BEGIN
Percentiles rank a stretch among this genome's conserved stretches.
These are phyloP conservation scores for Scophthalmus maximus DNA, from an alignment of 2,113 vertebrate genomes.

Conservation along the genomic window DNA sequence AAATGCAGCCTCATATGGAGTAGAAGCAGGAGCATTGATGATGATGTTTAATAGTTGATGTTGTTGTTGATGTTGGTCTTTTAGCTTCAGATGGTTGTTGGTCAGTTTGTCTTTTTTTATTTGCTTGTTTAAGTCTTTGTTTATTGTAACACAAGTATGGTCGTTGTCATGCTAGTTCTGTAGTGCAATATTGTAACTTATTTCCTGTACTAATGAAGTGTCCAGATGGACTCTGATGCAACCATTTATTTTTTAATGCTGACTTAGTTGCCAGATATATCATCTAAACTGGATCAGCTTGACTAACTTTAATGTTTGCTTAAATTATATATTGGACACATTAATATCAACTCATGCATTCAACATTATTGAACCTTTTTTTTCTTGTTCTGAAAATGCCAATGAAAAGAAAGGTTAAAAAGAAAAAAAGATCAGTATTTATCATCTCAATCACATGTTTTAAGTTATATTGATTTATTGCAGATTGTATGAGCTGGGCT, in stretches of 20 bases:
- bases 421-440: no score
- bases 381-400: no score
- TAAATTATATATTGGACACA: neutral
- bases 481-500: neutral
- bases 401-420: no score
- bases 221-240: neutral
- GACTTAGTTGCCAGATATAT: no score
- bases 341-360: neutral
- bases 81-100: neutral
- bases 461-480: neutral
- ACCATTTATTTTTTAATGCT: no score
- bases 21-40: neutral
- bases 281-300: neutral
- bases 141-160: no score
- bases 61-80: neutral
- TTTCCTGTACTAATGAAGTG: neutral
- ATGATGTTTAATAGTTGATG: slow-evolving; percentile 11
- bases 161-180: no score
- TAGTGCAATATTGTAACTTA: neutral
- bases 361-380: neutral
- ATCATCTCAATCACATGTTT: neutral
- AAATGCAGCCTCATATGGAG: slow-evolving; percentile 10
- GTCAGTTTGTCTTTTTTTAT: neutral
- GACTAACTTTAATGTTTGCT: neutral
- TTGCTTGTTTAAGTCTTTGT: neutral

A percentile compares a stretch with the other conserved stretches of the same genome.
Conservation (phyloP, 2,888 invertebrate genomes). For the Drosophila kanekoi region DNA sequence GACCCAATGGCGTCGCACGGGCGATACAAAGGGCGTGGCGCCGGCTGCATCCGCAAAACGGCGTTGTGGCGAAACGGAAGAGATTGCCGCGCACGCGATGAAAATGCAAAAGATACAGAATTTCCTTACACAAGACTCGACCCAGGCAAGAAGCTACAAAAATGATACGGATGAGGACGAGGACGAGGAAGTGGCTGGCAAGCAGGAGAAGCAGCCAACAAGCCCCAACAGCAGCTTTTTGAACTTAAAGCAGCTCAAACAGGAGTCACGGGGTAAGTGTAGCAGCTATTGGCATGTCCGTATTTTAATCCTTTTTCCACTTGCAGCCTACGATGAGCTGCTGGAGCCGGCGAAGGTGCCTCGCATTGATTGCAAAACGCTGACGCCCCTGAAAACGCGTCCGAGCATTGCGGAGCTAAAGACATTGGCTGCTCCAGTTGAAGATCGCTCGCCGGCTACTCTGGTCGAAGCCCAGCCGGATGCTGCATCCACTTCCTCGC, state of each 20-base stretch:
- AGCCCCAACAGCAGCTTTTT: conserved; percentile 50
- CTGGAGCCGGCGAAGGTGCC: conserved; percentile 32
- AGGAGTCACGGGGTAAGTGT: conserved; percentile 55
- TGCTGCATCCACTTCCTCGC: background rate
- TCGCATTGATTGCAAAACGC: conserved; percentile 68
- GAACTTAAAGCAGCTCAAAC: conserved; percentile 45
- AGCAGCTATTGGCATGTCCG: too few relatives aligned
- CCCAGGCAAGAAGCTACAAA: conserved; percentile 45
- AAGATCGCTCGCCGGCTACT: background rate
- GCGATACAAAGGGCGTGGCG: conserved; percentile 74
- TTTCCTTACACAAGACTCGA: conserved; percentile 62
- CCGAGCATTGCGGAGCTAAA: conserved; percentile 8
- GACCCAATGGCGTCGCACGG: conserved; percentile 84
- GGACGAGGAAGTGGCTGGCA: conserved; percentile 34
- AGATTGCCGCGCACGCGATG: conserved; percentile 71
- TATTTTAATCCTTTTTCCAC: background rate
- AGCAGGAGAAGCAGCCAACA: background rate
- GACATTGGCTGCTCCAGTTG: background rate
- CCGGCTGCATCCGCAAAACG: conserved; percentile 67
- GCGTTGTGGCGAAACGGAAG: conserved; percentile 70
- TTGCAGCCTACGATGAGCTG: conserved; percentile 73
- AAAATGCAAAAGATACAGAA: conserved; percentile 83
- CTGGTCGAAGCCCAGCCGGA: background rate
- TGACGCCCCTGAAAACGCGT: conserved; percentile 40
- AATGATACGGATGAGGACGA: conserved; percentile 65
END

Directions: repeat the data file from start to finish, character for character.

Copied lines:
Percentiles rank a stretch among this genome's conserved stretches.
These are phyloP conservation scores for Scophthalmus maximus DNA, from an alignment of 2,113 vertebrate genomes.

Conservation along the genomic window DNA sequence AAATGCAGCCTCATATGGAGTAGAAGCAGGAGCATTGATGATGATGTTTAATAGTTGATGTTGTTGTTGATGTTGGTCTTTTAGCTTCAGATGGTTGTTGGTCAGTTTGTCTTTTTTTATTTGCTTGTTTAAGTCTTTGTTTATTGTAACACAAGTATGGTCGTTGTCATGCTAGTTCTGTAGTGCAATATTGTAACTTATTTCCTGTACTAATGAAGTGTCCAGATGGACTCTGATGCAACCATTTATTTTTTAATGCTGACTTAGTTGCCAGATATATCATCTAAACTGGATCAGCTTGACTAACTTTAATGTTTGCTTAAATTATATATTGGACACATTAATATCAACTCATGCATTCAACATTATTGAACCTTTTTTTTCTTGTTCTGAAAATGCCAATGAAAAGAAAGGTTAAAAAGAAAAAAAGATCAGTATTTATCATCTCAATCACATGTTTTAAGTTATATTGATTTATTGCAGATTGTATGAGCTGGGCT, in stretches of 20 bases:
- bases 421-440: no score
- bases 381-400: no score
- TAAATTATATATTGGACACA: neutral
- bases 481-500: neutral
- bases 401-420: no score
- bases 221-240: neutral
- GACTTAGTTGCCAGATATAT: no score
- bases 341-360: neutral
- bases 81-100: neutral
- bases 461-480: neutral
- ACCATTTATTTTTTAATGCT: no score
- bases 21-40: neutral
- bases 281-300: neutral
- bases 141-160: no score
- bases 61-80: neutral
- TTTCCTGTACTAATGAAGTG: neutral
- ATGATGTTTAATAGTTGATG: slow-evolving; percentile 11
- bases 161-180: no score
- TAGTGCAATATTGTAACTTA: neutral
- bases 361-380: neutral
- ATCATCTCAATCACATGTTT: neutral
- AAATGCAGCCTCATATGGAG: slow-evolving; percentile 10
- GTCAGTTTGTCTTTTTTTAT: neutral
- GACTAACTTTAATGTTTGCT: neutral
- TTGCTTGTTTAAGTCTTTGT: neutral

A percentile compares a stretch with the other conserved stretches of the same genome.
Conservation (phyloP, 2,888 invertebrate genomes). For the Drosophila kanekoi region DNA sequence GACCCAATGGCGTCGCACGGGCGATACAAAGGGCGTGGCGCCGGCTGCATCCGCAAAACGGCGTTGTGGCGAAACGGAAGAGATTGCCGCGCACGCGATGAAAATGCAAAAGATACAGAATTTCCTTACACAAGACTCGACCCAGGCAAGAAGCTACAAAAATGATACGGATGAGGACGAGGACGAGGAAGTGGCTGGCAAGCAGGAGAAGCAGCCAACAAGCCCCAACAGCAGCTTTTTGAACTTAAAGCAGCTCAAACAGGAGTCACGGGGTAAGTGTAGCAGCTATTGGCATGTCCGTATTTTAATCCTTTTTCCACTTGCAGCCTACGATGAGCTGCTGGAGCCGGCGAAGGTGCCTCGCATTGATTGCAAAACGCTGACGCCCCTGAAAACGCGTCCGAGCATTGCGGAGCTAAAGACATTGGCTGCTCCAGTTGAAGATCGCTCGCCGGCTACTCTGGTCGAAGCCCAGCCGGATGCTGCATCCACTTCCTCGC, state of each 20-base stretch:
- AGCCCCAACAGCAGCTTTTT: conserved; percentile 50
- CTGGAGCCGGCGAAGGTGCC: conserved; percentile 32
- AGGAGTCACGGGGTAAGTGT: conserved; percentile 55
- TGCTGCATCCACTTCCTCGC: background rate
- TCGCATTGATTGCAAAACGC: conserved; percentile 68
- GAACTTAAAGCAGCTCAAAC: conserved; percentile 45
- AGCAGCTATTGGCATGTCCG: too few relatives aligned
- CCCAGGCAAGAAGCTACAAA: conserved; percentile 45
- AAGATCGCTCGCCGGCTACT: background rate
- GCGATACAAAGGGCGTGGCG: conserved; percentile 74
- TTTCCTTACACAAGACTCGA: conserved; percentile 62
- CCGAGCATTGCGGAGCTAAA: conserved; percentile 8
- GACCCAATGGCGTCGCACGG: conserved; percentile 84
- GGACGAGGAAGTGGCTGGCA: conserved; percentile 34
- AGATTGCCGCGCACGCGATG: conserved; percentile 71
- TATTTTAATCCTTTTTCCAC: background rate
- AGCAGGAGAAGCAGCCAACA: background rate
- GACATTGGCTGCTCCAGTTG: background rate
- CCGGCTGCATCCGCAAAACG: conserved; percentile 67
- GCGTTGTGGCGAAACGGAAG: conserved; percentile 70
- TTGCAGCCTACGATGAGCTG: conserved; percentile 73
- AAAATGCAAAAGATACAGAA: conserved; percentile 83
- CTGGTCGAAGCCCAGCCGGA: background rate
- TGACGCCCCTGAAAACGCGT: conserved; percentile 40
- AATGATACGGATGAGGACGA: conserved; percentile 65